The amount of water seemed to be key as well. Too much and it'll take longer to come together, or not at all. Too little and you get a viscous but sort of aerated toffee, though not something you'd invert over your head for a few seconds.

This is not a beverage to wind down with after a long day. All that caffeine and sugar make it strictly a morning pick-me-up for people with time to kill. And after all that exercise and coffee you're likely to get wound up for the rest of the day.

I guess I understand why it's so popular. Like a magic trick, it's something anyone can learn and do, and the results are brag-worthy on social media. When one is stuck at home with little to do and feeling unproductive, a successful dalgona coffee gives one a sense of accomplishment.

But given the return on investment ... I wouldn't make this a regular thing, even with power tools. And even though I use less than a tablespoon of coffee, it's still a lot of caffeine at one go for me. Minutes after my last mug I was sweating a little, which never happened before.

22/06/2020  Two months sure fly by in a blank or two of an eye, don't they?

Against my better judgement, I've been whipping up a dalgona more often than I should. Once I figured out that the foam forms faster and better when using less water or following the recipe to the letter.

When the whisk starts "pulling" the mixture when stirring or whisking, it's halfway there. Whisk or stir a bit more vigorously to achieve your preferred consistency.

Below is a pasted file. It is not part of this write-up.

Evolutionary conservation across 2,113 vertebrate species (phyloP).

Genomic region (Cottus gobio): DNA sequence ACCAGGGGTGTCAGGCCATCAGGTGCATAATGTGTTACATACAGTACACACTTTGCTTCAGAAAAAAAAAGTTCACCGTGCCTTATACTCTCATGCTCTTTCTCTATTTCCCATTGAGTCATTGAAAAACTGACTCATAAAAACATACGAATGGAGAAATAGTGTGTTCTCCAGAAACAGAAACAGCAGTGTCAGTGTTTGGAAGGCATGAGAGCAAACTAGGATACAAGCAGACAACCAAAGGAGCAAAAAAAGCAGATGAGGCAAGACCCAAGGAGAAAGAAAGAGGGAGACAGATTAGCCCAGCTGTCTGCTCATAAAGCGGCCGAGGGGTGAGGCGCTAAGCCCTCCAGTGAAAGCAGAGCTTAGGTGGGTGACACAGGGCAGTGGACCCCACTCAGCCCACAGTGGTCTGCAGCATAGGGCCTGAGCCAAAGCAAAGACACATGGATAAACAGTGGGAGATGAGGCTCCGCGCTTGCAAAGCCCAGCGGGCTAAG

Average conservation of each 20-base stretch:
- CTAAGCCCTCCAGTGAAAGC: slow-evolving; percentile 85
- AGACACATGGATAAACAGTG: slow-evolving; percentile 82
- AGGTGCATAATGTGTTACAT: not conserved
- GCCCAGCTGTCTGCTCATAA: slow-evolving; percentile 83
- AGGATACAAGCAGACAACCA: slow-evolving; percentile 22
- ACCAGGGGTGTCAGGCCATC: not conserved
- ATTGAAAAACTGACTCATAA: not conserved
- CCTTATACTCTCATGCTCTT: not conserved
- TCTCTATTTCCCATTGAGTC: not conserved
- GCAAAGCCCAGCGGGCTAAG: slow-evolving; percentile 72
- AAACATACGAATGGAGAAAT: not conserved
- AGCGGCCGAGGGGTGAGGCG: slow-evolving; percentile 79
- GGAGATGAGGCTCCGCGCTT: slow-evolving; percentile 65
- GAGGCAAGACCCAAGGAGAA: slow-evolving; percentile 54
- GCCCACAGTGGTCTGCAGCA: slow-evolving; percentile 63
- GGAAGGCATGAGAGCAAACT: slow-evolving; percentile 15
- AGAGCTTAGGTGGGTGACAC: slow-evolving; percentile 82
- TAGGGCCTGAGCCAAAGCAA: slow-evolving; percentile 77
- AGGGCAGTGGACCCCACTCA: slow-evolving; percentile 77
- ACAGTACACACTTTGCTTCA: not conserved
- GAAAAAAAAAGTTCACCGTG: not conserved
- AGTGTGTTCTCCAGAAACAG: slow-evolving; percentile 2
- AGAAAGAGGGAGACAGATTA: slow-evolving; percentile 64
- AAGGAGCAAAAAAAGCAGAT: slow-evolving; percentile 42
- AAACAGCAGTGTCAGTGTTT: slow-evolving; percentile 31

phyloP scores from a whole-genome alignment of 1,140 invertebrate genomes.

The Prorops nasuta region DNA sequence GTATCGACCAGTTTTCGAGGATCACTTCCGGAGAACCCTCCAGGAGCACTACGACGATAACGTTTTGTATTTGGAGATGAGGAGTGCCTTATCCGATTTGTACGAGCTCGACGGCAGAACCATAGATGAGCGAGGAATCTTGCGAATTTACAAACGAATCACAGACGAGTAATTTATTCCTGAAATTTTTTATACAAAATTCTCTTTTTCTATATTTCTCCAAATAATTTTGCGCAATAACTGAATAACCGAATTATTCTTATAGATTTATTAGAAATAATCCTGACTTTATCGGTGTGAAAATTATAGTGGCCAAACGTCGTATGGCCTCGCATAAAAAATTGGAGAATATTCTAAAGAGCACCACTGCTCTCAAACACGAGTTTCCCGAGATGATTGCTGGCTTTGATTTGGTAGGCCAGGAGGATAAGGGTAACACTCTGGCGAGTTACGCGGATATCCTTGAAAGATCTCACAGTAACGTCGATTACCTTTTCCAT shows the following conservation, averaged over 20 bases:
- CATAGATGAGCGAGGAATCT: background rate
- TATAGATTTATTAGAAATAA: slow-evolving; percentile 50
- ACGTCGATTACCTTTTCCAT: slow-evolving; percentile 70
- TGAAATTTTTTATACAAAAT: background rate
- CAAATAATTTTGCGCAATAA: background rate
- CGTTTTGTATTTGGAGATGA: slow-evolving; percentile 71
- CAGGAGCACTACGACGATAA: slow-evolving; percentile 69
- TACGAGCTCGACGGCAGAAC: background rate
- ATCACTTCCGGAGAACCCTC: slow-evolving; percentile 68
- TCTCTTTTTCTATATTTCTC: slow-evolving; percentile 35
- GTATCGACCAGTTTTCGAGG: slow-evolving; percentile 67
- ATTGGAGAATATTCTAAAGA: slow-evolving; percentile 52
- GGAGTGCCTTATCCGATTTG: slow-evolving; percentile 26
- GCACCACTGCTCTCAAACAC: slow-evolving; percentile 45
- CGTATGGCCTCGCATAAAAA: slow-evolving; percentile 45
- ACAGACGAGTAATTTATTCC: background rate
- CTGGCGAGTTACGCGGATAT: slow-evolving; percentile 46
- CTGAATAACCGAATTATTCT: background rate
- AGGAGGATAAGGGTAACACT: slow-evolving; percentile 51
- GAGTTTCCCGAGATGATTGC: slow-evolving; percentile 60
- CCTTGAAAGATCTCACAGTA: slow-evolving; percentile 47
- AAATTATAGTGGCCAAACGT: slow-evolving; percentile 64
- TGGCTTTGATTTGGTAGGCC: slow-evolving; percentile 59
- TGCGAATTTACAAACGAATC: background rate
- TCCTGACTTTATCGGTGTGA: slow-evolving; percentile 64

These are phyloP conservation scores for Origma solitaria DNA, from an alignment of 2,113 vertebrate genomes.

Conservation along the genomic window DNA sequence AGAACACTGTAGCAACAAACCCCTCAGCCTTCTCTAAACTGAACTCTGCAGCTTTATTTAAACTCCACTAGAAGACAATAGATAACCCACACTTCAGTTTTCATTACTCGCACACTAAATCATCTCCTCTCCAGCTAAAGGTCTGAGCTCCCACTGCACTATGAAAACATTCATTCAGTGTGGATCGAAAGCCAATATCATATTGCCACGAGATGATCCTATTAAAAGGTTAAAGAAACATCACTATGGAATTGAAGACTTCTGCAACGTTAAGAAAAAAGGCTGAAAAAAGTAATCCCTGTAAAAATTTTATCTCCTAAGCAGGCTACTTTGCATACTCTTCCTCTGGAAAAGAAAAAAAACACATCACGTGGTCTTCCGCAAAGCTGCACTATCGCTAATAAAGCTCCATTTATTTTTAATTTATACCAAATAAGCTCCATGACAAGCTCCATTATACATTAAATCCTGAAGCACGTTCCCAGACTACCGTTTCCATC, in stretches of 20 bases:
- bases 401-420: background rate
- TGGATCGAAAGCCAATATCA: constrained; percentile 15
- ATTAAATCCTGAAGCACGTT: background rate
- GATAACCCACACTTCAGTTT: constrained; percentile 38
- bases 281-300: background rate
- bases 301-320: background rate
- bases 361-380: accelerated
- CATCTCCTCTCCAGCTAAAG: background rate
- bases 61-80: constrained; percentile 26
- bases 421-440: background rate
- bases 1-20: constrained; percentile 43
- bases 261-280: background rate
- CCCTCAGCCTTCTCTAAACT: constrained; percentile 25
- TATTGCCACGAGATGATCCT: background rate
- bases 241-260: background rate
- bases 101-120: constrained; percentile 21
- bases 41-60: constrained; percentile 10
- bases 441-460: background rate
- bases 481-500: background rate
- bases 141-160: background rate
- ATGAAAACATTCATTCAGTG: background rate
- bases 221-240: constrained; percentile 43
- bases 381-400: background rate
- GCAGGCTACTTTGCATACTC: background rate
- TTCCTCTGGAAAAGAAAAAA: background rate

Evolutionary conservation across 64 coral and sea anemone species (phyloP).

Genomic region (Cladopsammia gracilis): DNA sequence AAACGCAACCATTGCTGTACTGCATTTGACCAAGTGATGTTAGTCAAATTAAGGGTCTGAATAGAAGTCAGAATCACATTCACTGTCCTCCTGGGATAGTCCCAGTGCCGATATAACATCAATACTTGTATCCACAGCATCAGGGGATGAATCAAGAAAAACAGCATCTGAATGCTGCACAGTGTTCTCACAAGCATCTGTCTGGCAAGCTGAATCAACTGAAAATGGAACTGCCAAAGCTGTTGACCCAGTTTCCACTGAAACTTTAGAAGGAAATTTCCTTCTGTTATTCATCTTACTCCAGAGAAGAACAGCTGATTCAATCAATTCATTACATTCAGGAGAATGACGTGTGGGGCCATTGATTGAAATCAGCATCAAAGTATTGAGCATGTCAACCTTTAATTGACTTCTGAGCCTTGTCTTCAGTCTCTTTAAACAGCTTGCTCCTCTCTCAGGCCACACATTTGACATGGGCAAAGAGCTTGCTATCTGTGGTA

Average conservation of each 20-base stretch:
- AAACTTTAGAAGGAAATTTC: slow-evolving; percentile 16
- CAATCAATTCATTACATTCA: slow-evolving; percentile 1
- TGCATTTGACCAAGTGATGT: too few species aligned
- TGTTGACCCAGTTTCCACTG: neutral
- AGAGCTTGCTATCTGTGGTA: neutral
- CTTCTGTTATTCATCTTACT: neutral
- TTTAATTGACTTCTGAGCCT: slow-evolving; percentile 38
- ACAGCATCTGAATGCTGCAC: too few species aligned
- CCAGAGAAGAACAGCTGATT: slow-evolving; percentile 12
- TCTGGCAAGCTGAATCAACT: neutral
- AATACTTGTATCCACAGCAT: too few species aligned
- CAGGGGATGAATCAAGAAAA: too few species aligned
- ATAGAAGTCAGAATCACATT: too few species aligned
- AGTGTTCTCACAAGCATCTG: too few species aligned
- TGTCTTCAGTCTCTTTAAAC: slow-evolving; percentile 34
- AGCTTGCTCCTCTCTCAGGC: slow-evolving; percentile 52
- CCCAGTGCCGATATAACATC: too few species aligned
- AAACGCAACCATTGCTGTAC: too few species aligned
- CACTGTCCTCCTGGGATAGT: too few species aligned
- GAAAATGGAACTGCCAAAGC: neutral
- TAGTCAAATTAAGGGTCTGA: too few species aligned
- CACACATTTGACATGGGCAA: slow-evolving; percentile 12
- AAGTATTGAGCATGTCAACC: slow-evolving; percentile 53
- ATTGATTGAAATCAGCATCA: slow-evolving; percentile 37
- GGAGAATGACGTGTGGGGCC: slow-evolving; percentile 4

Sometimes I stop when the dalgona looks like dripping toffee because I'd stir or fold some of it into the milk anyway, like how some might do phenti hui. But often, I go on for two more minutes on high speed. I whip it inside a mug and push down any splashed coffee on the sides with a small silicone spatula.

No point whisking further because by then you won't feel your arm any more and you might need it afterwards. So when the foam is stiff enough to form peaks, you can stop whisking because you've reached peak dalgona.

...If you know me and if you're reading this in KL you should have seen that coming from Sekinchan. Pay. Attention.

I also add salt, along with cinnamon and nutmeg or vanilla extract for something different. Salt in coffee isn't new. It cuts down the bitter tang, though it forms a saline layer on top, probably if not mixed well.

Despite the strength of the coffee, the cinnamon and vanilla come through. The nutmeg, not so much. Attempts with pandan leaf powder failed but I wonder if I should resort to artificial essences.

Some make the dalgona foam and keep it refrigerated for future use, but I wouldn't bother. I bottled some but the coffee would meld into each other, leaving a fragile tuft of foam on top. Isn't "drink it fresh" part of the novelty?

Using warm or hot milk is also fine. I heat mine with a water bath inside an open stainless steel shaker. The heat releases more of the spices' aroma, and each day starts better with a warm drink.

Strange to get so used to whipping instant coffee after doing it almost daily.


Post a comment

Got something to say? Great!